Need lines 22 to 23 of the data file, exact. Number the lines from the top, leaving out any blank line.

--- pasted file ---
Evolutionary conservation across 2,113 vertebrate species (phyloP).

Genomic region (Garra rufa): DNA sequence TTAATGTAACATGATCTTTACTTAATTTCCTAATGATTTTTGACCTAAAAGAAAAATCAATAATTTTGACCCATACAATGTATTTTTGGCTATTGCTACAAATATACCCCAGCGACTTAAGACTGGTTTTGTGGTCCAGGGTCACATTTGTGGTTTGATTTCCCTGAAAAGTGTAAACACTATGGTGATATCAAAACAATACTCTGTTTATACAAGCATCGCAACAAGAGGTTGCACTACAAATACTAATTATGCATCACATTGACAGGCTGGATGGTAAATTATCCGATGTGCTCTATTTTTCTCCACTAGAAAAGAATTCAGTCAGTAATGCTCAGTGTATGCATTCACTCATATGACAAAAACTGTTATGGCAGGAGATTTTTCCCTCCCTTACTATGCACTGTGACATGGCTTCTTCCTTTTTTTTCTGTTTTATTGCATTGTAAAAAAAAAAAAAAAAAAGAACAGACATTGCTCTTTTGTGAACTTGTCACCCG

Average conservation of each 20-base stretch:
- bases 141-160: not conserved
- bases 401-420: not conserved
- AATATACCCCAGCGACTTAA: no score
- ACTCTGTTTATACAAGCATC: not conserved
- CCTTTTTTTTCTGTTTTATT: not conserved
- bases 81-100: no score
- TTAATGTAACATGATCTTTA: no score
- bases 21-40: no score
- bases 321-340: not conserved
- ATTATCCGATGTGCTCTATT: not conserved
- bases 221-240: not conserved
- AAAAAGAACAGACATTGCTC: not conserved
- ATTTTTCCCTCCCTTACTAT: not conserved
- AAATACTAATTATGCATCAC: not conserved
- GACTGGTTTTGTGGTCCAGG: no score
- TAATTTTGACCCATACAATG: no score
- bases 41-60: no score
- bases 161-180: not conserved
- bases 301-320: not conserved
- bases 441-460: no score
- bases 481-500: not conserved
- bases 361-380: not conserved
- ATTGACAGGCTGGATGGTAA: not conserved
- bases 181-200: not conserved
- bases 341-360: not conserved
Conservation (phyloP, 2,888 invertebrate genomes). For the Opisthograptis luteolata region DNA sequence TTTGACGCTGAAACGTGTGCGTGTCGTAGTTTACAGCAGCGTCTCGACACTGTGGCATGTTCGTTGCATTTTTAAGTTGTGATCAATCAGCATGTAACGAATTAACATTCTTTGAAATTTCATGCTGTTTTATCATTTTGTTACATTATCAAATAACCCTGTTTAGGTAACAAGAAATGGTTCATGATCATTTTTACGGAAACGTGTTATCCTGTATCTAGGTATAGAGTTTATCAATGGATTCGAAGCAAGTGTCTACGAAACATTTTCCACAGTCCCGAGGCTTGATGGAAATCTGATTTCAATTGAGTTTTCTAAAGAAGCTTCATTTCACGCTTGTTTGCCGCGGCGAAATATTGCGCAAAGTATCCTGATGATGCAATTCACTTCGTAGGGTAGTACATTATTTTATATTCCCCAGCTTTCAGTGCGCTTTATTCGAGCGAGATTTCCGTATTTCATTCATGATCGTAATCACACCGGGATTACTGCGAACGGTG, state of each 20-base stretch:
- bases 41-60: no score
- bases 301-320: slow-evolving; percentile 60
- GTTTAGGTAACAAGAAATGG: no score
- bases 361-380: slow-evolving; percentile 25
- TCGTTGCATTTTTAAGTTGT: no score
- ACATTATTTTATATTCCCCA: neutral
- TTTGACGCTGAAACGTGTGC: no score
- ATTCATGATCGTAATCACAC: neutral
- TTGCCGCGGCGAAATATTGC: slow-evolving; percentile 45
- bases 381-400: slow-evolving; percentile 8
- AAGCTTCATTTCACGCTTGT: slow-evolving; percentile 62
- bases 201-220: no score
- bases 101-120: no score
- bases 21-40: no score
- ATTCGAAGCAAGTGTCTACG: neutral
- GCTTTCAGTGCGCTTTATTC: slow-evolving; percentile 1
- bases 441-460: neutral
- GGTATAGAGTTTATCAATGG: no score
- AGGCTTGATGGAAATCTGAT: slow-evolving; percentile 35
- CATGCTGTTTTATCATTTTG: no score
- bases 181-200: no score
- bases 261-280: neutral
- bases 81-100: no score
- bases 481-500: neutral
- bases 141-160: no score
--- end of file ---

- bases 301-320: not conserved
- bases 441-460: no score